Flushing Away an Old Friend
In early May, the New York Times published a piece on baseball fan Tom McDonald. “Porky,” as he goes by, is not unusual in the sense that he is a baseball nut, and a devout fan of the New York Mets. Rather, it’s what he’s done at numerous baseball fields around the country that makes Porky’s story unique.
He flushes his deceased friend’s ashes down the toilet at ballparks.
As chronicled in the article from the NYT, Porky honors one of his best friends, Roy Riegel, who was a plumber and fellow baseball nut, by ‘spreading’ his ashes around the country. And the final stop on his journey was Durham Athletic Park, the filming site of ‘Bull Durham.’
Porky, who lives in Queens, arrived to the DAP on the morning of Friday, August 11. He was joined by his childhood friend and retired NYPD officer Charles Coor, who now lives in Holly Springs. The two walked around the facility for a bit, and chatted with a videographer who made the trip with Porky to Durham.
Making the day even more poignant was that Friday marked the 14th anniversary of the death of one of Porky and Riegel’s childhood friends, Franky.
After seeing the facility and taking some pictures, McDonald decided it was time to flush the final remains of his childhood friend down the toilet of a men’s restroom at the DAP.
No one joined Porky as he made his way under the DAP’s seating bowl, entering the men’s restroom on the first base side. There were no cameras, no one else, just Porky, as he emptied the ashes from an old Advil bottle into the toilet.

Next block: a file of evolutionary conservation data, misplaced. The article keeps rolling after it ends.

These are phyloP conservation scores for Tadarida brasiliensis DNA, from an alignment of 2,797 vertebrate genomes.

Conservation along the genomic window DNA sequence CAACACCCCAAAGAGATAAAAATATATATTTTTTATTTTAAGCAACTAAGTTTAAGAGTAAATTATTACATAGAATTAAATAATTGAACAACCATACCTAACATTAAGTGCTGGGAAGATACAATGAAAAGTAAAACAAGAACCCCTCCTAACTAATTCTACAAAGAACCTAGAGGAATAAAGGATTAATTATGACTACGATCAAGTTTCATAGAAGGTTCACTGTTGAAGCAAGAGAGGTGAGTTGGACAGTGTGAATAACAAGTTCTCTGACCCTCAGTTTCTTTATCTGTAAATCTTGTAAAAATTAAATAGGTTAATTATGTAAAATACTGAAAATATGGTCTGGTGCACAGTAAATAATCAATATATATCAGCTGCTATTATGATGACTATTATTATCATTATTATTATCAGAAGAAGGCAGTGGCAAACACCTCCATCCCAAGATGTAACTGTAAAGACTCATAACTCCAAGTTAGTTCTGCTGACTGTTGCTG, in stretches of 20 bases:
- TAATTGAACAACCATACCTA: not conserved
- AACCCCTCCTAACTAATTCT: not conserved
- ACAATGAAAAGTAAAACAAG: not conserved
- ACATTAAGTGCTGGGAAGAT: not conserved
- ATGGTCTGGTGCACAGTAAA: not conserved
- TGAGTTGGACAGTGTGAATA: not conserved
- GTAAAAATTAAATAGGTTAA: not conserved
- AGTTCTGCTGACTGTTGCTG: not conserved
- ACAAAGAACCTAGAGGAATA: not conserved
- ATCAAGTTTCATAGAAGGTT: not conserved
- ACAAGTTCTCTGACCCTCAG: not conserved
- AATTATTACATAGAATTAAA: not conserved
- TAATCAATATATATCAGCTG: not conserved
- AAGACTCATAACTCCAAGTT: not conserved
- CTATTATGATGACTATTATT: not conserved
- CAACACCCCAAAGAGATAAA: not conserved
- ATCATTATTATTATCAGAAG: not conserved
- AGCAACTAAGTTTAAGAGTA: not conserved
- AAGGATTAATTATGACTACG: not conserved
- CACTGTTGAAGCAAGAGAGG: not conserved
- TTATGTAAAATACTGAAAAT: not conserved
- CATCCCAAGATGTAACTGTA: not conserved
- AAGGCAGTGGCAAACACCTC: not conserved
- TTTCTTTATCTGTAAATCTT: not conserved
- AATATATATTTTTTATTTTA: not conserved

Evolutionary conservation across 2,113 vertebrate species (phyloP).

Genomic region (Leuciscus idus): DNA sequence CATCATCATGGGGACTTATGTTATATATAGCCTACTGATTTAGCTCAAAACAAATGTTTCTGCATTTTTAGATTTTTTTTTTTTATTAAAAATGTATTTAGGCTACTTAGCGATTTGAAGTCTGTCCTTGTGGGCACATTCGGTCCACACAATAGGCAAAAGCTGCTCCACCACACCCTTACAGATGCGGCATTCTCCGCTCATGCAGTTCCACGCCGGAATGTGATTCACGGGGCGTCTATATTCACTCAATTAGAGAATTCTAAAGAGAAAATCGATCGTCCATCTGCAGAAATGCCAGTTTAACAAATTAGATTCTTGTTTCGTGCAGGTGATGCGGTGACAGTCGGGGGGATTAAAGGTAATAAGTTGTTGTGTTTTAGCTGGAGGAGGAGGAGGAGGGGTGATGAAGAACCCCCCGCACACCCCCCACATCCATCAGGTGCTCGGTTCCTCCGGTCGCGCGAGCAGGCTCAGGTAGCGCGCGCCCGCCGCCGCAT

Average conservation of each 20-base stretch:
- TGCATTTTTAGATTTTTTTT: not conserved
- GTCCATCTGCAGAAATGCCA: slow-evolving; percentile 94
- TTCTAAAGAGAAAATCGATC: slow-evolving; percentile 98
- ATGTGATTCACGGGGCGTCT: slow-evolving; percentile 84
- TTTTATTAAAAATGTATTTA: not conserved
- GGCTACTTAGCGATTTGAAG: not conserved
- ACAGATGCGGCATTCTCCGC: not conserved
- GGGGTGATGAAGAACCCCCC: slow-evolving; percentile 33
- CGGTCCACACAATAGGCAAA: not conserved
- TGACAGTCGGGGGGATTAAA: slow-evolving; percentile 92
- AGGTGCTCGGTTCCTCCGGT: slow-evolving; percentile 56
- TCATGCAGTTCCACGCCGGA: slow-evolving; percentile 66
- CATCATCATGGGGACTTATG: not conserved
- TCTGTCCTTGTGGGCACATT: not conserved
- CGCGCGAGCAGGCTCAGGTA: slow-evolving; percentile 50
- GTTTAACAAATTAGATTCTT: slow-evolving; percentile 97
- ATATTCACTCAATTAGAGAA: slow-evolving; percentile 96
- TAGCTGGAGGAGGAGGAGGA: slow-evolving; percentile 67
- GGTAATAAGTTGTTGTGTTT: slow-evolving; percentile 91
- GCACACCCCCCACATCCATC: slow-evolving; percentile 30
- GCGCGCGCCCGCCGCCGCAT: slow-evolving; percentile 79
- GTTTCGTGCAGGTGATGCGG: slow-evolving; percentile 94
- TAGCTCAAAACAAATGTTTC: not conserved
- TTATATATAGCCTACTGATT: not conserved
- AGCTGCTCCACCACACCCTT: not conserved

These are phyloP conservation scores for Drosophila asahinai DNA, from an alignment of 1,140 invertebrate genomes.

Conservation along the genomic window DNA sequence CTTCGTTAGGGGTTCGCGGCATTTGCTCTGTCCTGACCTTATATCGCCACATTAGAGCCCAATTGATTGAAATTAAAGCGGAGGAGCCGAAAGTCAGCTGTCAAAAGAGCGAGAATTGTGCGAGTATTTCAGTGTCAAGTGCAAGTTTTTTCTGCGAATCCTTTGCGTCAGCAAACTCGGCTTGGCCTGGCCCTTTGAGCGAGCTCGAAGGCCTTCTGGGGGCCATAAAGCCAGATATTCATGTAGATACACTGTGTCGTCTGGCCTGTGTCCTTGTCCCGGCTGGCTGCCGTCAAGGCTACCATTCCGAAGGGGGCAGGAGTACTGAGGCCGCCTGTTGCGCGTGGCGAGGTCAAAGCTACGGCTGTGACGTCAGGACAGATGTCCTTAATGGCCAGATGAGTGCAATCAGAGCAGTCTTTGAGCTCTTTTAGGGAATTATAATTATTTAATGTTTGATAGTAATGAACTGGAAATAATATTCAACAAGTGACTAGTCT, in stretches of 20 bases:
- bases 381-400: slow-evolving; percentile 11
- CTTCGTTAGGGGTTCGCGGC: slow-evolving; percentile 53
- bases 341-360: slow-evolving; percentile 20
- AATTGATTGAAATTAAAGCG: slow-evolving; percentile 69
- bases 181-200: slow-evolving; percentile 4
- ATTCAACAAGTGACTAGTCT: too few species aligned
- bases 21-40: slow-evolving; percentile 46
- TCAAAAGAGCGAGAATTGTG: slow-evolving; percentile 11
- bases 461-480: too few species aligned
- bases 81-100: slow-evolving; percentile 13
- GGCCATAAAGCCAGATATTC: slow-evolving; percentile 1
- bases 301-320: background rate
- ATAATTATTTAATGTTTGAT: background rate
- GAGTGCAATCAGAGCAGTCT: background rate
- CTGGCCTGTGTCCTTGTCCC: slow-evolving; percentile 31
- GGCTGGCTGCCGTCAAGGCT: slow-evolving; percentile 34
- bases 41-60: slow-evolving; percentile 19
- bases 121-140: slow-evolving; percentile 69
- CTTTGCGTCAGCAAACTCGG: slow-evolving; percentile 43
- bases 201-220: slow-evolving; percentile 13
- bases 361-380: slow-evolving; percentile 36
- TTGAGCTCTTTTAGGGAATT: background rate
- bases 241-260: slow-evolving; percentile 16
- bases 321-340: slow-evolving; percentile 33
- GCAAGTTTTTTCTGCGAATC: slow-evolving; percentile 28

Jovial in nature, Porky spoke of his journey and his way of honoring his friend with a smile on his face, acknowledging the uniqueness of the situation, but also recognizing it as a fun, appropriate way to honor his baseball buddy. It was this that made Porky’s exit from the restroom surprising, as he simply said, “I didn’t expect that,” while wiping some tears from his eyes and embracing Coor in a hug.
“It just all hit me,” he said. “I said, ‘this is for Roy and Franky,’ and it all just hit me at once.”
There’s something about baseball that connects people more than other sports. Perhaps it’s the length of the season compared to other sports. Perhaps it’s the fact fans can converse throughout the game and still never miss any action. And perhaps there’s no clear cut answer, other than the fact that baseball is a special sport.
For Porky and his group of friends, there’s no question baseball played a part in their strong connection. And although the ashes are gone, there’s no doubt Porky will still be reminded of his friends whenever he’s at a ballgame.
Or a restroom.